Tuesday, October 18, 2016

Sustainable salt use is a path forward for industry

'It will take a lot of research, hard work and training to help our industry. We are taking a big step forward this fall with our newest initiative, the 
Best Practices: Guidelines for Sustainable Salt Use.' 

By Phill Sexton
Over the past two years, I’ve been traveling a lot, building new relationships with a diverse set of stakeholders and discussing a variety of industry-related initiatives. The single biggest focus that has come out of that work relates to the issue of salt use in our industry.

We’ve come a long way over the past 10 years. We’ve invested in research on application rates, launched the Sustainable Salt Initiative and renewed our focus on the use of liquids and other practices that can reduce salt output while maintaining safe conditions. I have also shared my experiences with the Fund for Lake George, the New Hampshire Green SnowPro program, and several other regional entities focused on this issue. 

It’s been an eye-opener, and I’ve realized that our industry is exposed to some major risks — and I’m not talking about slip and fall liability. Studies and initiatives in various regions of North America are beginning to identify the impact salt applied to properties (vs. roads and highways) is having on our environment and water. We have a responsibility together to proactively move the needle, or the government is going to start trying to move it for us.

There is no clear path for us. It will take a lot of research, hard work and training to help our industry. We are taking a big step forward this fall with our newest initiative, the Best Practices: Guidelines for Sustainable Salt Use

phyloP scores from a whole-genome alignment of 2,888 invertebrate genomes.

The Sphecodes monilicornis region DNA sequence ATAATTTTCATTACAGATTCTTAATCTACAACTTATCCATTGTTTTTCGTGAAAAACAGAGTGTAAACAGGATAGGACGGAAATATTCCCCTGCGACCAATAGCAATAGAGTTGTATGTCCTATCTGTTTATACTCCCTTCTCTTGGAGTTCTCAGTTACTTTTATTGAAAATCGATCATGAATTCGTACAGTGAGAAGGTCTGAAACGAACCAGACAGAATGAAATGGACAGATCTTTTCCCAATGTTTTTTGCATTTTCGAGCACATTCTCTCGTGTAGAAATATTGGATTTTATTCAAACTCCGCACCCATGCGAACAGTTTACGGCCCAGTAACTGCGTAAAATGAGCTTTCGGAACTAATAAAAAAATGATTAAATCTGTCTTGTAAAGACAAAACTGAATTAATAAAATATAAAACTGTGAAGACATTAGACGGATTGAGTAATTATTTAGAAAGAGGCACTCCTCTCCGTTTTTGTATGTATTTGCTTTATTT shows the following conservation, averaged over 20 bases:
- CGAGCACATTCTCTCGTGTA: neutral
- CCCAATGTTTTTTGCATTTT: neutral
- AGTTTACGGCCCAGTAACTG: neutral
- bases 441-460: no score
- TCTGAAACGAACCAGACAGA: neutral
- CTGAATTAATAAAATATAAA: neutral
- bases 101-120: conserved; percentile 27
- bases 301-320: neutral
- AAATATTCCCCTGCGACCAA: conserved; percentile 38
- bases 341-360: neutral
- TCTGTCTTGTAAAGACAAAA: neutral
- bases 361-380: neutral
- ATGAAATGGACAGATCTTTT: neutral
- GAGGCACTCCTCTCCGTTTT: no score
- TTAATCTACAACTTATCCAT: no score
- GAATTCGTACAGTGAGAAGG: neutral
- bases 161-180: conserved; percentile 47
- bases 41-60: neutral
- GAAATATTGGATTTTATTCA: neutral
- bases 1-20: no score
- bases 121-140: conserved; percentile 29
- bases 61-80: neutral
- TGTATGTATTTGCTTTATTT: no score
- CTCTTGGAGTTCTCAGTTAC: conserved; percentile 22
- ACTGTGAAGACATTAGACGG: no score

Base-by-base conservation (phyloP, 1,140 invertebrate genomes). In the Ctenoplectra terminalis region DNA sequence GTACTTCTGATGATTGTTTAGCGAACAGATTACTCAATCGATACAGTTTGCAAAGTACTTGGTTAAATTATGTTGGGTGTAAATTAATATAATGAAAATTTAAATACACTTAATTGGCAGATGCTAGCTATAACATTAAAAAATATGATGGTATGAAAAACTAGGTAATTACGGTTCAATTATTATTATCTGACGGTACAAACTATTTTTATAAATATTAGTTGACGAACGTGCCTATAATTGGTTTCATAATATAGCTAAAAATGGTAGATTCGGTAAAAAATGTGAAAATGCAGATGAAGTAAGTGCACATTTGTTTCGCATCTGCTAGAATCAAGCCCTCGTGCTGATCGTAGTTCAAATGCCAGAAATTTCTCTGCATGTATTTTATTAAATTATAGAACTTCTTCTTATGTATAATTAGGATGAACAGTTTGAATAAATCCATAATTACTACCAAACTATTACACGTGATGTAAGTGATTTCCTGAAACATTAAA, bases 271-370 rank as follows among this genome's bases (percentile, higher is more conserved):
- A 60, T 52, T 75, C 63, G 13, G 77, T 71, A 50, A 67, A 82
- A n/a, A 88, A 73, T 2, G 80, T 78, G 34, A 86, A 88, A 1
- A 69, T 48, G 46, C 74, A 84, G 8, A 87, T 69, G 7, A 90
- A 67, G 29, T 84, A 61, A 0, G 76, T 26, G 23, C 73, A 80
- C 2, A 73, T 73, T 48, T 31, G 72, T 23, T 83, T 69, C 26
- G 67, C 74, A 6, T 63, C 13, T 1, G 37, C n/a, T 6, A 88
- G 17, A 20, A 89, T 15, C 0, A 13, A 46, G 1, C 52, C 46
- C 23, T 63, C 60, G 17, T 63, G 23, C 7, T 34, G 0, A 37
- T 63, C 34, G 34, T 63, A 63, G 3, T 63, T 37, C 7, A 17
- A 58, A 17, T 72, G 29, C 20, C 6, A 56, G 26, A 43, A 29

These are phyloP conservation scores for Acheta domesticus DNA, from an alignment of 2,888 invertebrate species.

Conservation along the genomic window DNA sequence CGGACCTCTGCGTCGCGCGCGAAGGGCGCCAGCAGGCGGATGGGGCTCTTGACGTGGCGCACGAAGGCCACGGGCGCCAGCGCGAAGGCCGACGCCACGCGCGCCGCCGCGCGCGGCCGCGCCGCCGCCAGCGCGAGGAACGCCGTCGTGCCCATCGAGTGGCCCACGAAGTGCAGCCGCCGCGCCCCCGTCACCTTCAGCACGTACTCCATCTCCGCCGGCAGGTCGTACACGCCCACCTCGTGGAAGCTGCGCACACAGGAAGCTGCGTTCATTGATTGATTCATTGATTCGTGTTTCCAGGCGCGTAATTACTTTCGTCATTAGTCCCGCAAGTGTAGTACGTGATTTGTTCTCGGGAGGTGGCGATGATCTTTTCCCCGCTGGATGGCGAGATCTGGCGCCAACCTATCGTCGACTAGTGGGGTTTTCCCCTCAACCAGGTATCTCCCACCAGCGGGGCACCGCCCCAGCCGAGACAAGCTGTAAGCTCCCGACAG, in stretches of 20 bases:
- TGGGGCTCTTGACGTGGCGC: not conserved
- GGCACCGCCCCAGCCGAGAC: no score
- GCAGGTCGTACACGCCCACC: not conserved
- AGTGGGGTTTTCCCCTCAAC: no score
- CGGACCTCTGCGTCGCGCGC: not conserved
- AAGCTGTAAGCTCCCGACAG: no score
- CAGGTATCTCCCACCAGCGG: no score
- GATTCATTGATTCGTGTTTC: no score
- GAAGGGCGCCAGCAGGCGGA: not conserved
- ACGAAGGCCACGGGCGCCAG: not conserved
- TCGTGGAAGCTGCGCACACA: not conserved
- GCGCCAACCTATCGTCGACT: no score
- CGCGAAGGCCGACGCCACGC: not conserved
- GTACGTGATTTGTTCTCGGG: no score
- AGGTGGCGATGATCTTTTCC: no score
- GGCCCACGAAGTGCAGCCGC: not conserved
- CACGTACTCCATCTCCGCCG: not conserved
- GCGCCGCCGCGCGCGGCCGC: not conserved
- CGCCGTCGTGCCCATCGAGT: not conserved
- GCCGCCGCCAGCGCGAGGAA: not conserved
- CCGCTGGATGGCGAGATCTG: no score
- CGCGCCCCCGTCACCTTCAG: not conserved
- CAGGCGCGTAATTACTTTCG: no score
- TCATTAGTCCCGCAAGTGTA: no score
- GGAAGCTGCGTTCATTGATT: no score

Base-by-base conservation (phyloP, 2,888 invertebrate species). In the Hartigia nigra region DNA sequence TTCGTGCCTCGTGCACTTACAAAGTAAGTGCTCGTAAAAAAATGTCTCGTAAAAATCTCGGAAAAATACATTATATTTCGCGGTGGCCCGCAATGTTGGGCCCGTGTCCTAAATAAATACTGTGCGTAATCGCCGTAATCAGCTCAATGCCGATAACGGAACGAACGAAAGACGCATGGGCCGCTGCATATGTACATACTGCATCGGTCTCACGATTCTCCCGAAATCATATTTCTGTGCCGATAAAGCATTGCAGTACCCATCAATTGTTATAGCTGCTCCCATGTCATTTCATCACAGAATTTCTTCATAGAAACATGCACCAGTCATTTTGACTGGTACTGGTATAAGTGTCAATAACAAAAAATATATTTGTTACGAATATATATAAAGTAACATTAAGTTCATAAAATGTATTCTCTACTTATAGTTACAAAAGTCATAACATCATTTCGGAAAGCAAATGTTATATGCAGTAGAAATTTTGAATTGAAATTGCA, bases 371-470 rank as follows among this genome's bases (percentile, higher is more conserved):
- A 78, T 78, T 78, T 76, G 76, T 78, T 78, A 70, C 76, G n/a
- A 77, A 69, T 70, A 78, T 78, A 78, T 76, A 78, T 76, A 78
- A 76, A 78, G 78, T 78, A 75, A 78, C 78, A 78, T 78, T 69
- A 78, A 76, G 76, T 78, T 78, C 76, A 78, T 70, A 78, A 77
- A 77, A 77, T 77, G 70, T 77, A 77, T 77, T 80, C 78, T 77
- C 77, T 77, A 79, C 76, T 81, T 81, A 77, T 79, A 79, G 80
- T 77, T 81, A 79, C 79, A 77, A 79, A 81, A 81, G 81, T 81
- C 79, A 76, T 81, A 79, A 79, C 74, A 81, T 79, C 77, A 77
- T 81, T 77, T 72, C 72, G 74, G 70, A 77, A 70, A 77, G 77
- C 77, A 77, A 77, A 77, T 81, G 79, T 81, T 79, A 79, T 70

SIMA identified that there are no basic standards or minimum requirements for salt use. The research, while making progress, can’t tell us exactly what to apply for each situation. 
The guidelines serve as an informal audit of any site, company, or organization that utilizes salts (calcium chloride, magnesium chloride, sodium chloride, etc.) to deice or anti-ice. It provides a set of policies and activities that when used together can reduce salt output while increasing the training, knowledge, and skill of the organization.

Just like our other Best Practices checklists, the guidelines are available to anyone in the industry. We won’t hide this work behind a membership firewall. However, in 2017, SIMA members will be seeing some new members-only value related to best practices in snow, including elements related to salt use.

I hope you will join with SIMA, access the guidelines and begin implementing a plan to reduce your usage while improving performance and managing risk. Download the guidelines today at www.sima.org/bestpractices

  • 17 stakeholders, representing snow contractors, facility management, deicing material supply, municipal, and equipment supply. The geographical distribution included reviewers from Canada, the Midwest, the Northeast and the Mid-Atlantic. SIMA also engaged three subject matter experts in the review process. 
  • SIMA reviewed more than 125 comments and recommendations from those stakeholders and subject matter experts.
  • Glossary-specific: As with all of the educational and best practices we produce, the guidelines are aligned with our Glossary of Terms. 
Phill Sexton is Director of Outreach for SIMA. Contact him at Phill@sima.org.

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